The number of species on the Earth remains highly uncertain, but our best estimates are around 10 million (Mora et al. 2011). This is a mind-boggling number, and far more than have been described. As far as we know, all of those species are descended from a single common ancestor that lived some 4.2 billion years ago (Hedges and Kumar 2009). All of these species formed by the process of speciation, the process by which one species splits into two (or more) descendants (Coyne and Orr 2004).
Some parts of the tree of life have more species than others. This imbalance in diversity tells us that speciation is much more common in some lineages than others (Mooers and Heard 1997). Likewise, numerous studies have argued that certain habitats are "hotbeds" of speciation (e.g. Hutter et al. 2017; Miller and Wiens 2017). For example, the high Andes ecosystem called the Páramo - a peculiar landscape of alien-looking plants and spectacled bears - might harbor the highest speciation rates on the planet (Madriñán et al. 2013).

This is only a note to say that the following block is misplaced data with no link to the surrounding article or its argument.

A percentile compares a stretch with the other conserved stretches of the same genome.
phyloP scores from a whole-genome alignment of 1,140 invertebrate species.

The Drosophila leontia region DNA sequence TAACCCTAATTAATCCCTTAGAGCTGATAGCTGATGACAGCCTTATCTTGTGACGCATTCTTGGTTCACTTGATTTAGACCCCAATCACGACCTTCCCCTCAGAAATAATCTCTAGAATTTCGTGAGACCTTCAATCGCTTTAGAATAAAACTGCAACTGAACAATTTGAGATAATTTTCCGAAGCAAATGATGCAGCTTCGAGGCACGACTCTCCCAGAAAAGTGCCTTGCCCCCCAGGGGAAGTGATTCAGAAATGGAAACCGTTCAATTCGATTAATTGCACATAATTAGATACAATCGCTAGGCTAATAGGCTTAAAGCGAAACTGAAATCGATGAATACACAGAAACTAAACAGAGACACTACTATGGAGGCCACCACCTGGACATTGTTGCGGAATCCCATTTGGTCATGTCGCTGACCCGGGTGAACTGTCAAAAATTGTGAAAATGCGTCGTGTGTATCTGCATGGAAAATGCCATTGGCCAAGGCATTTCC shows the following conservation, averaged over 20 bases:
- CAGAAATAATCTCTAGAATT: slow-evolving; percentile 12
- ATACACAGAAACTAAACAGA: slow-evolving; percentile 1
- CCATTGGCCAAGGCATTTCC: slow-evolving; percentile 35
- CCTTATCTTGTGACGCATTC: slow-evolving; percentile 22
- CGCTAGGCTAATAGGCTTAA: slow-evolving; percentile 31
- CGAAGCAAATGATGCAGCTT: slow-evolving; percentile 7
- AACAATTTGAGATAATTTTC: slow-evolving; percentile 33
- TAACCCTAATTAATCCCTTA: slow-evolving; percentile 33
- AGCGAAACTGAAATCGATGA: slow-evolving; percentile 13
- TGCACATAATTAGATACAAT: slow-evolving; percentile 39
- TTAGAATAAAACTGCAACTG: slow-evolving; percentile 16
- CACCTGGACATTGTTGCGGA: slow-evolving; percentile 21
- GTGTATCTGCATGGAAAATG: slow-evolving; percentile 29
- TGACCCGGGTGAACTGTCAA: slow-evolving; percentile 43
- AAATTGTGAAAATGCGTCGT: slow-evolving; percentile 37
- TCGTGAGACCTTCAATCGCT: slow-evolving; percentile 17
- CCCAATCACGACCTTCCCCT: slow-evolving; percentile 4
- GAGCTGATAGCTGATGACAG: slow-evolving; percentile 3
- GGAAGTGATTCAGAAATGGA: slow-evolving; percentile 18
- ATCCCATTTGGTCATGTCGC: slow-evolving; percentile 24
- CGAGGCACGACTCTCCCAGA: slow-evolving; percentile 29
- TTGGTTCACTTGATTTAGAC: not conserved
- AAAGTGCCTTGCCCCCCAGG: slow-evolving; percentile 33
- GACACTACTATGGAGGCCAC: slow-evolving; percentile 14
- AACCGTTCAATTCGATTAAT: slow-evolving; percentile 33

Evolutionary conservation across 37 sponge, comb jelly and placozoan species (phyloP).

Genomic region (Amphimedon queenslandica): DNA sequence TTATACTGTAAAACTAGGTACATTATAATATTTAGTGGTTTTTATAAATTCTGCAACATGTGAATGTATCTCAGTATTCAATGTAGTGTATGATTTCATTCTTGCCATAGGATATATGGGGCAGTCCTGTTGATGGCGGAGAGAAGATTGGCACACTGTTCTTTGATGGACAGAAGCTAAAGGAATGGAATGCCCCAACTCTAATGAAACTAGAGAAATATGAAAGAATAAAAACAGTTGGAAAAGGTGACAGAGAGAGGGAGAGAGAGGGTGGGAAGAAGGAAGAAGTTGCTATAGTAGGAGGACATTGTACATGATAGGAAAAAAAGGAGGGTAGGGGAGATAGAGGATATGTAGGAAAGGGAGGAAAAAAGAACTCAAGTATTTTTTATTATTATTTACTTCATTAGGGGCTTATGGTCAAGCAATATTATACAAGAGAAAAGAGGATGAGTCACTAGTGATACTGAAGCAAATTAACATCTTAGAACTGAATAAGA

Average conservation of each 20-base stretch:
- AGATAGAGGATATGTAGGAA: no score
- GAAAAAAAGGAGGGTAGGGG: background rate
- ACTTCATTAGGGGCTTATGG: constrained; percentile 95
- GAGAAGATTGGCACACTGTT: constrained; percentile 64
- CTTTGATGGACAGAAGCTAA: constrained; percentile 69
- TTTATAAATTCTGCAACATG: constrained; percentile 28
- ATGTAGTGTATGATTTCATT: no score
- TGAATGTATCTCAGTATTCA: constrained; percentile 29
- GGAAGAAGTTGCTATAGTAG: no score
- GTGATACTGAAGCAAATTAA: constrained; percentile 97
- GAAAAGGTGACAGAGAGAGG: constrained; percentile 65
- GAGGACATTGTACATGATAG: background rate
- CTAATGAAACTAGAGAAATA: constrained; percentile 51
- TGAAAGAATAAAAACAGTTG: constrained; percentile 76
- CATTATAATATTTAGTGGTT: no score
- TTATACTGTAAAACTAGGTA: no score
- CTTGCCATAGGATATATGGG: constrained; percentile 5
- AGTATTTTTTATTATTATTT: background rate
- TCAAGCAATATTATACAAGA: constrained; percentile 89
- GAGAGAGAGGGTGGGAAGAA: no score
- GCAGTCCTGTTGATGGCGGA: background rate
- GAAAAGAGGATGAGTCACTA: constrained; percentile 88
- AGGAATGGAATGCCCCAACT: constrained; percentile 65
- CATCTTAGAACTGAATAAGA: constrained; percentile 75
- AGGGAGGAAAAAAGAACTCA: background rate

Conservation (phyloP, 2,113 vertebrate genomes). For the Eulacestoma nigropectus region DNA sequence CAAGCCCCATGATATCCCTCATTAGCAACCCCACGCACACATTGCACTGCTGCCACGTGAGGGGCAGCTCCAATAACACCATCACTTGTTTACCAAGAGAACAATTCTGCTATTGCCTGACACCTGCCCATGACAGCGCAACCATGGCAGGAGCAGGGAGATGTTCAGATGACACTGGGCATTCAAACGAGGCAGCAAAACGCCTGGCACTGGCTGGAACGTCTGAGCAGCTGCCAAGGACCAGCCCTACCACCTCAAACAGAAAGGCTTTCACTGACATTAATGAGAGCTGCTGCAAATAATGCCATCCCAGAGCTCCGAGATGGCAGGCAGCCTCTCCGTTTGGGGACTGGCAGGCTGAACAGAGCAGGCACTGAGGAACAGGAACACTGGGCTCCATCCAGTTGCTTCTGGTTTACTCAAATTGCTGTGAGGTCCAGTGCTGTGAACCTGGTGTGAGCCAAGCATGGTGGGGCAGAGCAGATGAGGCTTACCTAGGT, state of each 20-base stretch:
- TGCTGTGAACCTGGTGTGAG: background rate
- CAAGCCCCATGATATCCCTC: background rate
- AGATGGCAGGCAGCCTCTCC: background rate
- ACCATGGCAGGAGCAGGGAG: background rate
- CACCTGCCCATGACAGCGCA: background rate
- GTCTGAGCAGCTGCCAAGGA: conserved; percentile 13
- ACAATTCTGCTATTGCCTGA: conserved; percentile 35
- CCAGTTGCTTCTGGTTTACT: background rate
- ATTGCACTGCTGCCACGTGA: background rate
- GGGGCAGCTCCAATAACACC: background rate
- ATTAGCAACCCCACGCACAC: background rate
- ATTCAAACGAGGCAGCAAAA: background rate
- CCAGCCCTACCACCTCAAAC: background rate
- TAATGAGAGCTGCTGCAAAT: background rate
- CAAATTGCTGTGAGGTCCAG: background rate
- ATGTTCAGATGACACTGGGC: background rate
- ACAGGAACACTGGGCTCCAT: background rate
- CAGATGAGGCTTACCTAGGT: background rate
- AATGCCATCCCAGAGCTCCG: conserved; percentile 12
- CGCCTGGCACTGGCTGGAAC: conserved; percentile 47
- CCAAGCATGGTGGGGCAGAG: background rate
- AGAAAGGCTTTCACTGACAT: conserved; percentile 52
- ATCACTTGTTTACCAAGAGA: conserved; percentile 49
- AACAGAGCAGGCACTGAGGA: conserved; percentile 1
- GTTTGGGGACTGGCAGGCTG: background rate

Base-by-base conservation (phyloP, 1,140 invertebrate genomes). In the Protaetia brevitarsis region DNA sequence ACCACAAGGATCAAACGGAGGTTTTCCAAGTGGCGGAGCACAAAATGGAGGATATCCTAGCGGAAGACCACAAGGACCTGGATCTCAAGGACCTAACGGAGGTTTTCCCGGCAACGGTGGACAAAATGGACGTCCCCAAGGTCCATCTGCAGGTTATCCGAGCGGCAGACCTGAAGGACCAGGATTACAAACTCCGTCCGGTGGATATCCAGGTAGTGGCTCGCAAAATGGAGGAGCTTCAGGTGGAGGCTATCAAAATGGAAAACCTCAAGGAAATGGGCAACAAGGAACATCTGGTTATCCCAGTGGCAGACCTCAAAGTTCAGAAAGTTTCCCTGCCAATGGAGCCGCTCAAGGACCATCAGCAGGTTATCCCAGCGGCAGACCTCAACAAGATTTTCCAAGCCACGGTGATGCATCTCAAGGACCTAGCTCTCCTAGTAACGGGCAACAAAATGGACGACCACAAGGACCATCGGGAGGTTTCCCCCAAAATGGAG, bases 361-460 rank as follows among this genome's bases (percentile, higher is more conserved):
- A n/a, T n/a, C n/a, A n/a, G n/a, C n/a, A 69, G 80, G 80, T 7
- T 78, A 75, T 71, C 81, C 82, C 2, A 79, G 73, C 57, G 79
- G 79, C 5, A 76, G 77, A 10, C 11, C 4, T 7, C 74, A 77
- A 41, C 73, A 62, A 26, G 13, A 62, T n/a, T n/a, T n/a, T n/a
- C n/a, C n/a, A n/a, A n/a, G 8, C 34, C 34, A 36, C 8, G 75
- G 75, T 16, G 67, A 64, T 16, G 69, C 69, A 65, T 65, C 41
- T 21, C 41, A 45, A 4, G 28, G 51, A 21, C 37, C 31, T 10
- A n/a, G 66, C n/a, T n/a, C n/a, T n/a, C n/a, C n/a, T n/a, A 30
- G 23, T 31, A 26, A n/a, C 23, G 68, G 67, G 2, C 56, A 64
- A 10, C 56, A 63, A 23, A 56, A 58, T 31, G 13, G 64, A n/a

In this chapter we will explore how we can learn about speciation and extinction rates from the tree of life. We will use birth-death models, simple models of how species form and go extinct through time. Birth-death models can be applied to data on clade ages and diversities, or fit to the branching times in phylogenetic trees. We will explore both maximum likelihood and Bayesian methods to do both of these things.